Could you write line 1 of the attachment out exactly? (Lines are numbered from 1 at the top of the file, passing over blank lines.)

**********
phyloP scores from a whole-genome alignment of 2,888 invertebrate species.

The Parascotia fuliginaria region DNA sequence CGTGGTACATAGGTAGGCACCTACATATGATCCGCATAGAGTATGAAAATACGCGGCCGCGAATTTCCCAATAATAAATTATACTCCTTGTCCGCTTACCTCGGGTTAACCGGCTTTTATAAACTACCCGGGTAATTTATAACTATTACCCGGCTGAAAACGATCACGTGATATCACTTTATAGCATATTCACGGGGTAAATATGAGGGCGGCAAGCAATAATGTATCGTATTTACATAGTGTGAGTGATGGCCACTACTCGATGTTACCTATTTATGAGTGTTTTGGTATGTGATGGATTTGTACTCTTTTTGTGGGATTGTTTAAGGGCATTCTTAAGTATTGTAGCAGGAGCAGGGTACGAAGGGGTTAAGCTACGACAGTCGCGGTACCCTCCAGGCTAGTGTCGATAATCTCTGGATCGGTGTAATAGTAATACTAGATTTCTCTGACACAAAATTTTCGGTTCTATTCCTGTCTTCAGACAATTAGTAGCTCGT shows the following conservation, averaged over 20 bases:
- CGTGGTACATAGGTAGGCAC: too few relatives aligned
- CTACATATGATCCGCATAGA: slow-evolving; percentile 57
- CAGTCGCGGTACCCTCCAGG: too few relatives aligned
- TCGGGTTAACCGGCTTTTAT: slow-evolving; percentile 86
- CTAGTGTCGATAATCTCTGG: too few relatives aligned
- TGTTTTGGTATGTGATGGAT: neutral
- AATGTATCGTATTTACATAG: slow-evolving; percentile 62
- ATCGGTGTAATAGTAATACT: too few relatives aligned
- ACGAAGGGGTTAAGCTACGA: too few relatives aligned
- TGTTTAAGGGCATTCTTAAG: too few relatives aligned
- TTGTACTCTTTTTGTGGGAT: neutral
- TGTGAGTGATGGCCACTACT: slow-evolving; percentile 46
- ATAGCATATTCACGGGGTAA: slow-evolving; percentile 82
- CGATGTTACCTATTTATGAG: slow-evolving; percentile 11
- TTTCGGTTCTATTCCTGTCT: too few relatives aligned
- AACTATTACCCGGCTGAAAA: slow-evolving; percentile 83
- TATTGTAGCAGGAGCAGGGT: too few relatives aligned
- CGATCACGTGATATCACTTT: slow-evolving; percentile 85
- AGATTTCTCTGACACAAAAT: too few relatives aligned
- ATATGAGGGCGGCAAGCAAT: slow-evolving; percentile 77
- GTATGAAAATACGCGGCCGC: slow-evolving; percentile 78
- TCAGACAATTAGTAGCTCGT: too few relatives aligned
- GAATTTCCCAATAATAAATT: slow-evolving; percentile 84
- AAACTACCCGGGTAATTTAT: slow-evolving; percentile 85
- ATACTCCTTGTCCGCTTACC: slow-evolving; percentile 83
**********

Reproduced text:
phyloP scores from a whole-genome alignment of 2,888 invertebrate species.